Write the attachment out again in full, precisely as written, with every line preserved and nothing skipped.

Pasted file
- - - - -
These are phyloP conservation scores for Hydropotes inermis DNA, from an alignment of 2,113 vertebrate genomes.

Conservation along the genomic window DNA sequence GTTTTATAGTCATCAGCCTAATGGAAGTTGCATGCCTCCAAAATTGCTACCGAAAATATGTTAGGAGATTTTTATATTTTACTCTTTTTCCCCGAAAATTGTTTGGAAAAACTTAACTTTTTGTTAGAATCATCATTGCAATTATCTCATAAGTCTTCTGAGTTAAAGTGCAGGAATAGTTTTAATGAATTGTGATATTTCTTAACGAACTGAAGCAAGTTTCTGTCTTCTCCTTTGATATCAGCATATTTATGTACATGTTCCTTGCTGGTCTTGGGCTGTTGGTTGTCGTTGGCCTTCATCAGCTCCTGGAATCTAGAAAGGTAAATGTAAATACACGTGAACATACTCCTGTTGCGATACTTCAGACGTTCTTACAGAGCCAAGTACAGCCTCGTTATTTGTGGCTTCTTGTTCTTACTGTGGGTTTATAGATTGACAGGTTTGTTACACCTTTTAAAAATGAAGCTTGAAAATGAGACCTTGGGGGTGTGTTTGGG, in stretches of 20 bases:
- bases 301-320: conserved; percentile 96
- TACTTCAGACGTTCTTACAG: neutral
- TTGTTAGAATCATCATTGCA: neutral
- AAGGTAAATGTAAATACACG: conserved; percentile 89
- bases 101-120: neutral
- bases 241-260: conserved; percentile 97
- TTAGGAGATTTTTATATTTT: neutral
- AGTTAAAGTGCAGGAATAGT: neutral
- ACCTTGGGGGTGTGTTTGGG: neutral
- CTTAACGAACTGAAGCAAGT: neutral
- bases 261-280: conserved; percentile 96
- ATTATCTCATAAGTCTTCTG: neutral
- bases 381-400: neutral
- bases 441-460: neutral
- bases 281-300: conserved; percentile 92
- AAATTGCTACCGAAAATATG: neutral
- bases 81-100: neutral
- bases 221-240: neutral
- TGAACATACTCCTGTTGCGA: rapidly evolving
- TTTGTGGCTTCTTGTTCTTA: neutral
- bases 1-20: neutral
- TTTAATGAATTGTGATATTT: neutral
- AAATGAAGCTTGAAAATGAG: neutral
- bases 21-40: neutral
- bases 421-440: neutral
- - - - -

These are phyloP conservation scores for Hydropotes inermis DNA, from an alignment of 2,113 vertebrate genomes.

Conservation along the genomic window DNA sequence GTTTTATAGTCATCAGCCTAATGGAAGTTGCATGCCTCCAAAATTGCTACCGAAAATATGTTAGGAGATTTTTATATTTTACTCTTTTTCCCCGAAAATTGTTTGGAAAAACTTAACTTTTTGTTAGAATCATCATTGCAATTATCTCATAAGTCTTCTGAGTTAAAGTGCAGGAATAGTTTTAATGAATTGTGATATTTCTTAACGAACTGAAGCAAGTTTCTGTCTTCTCCTTTGATATCAGCATATTTATGTACATGTTCCTTGCTGGTCTTGGGCTGTTGGTTGTCGTTGGCCTTCATCAGCTCCTGGAATCTAGAAAGGTAAATGTAAATACACGTGAACATACTCCTGTTGCGATACTTCAGACGTTCTTACAGAGCCAAGTACAGCCTCGTTATTTGTGGCTTCTTGTTCTTACTGTGGGTTTATAGATTGACAGGTTTGTTACACCTTTTAAAAATGAAGCTTGAAAATGAGACCTTGGGGGTGTGTTTGGG, in stretches of 20 bases:
- bases 301-320: conserved; percentile 96
- TACTTCAGACGTTCTTACAG: neutral
- TTGTTAGAATCATCATTGCA: neutral
- AAGGTAAATGTAAATACACG: conserved; percentile 89
- bases 101-120: neutral
- bases 241-260: conserved; percentile 97
- TTAGGAGATTTTTATATTTT: neutral
- AGTTAAAGTGCAGGAATAGT: neutral
- ACCTTGGGGGTGTGTTTGGG: neutral
- CTTAACGAACTGAAGCAAGT: neutral
- bases 261-280: conserved; percentile 96
- ATTATCTCATAAGTCTTCTG: neutral
- bases 381-400: neutral
- bases 441-460: neutral
- bases 281-300: conserved; percentile 92
- AAATTGCTACCGAAAATATG: neutral
- bases 81-100: neutral
- bases 221-240: neutral
- TGAACATACTCCTGTTGCGA: rapidly evolving
- TTTGTGGCTTCTTGTTCTTA: neutral
- bases 1-20: neutral
- TTTAATGAATTGTGATATTT: neutral
- AAATGAAGCTTGAAAATGAG: neutral
- bases 21-40: neutral
- bases 421-440: neutral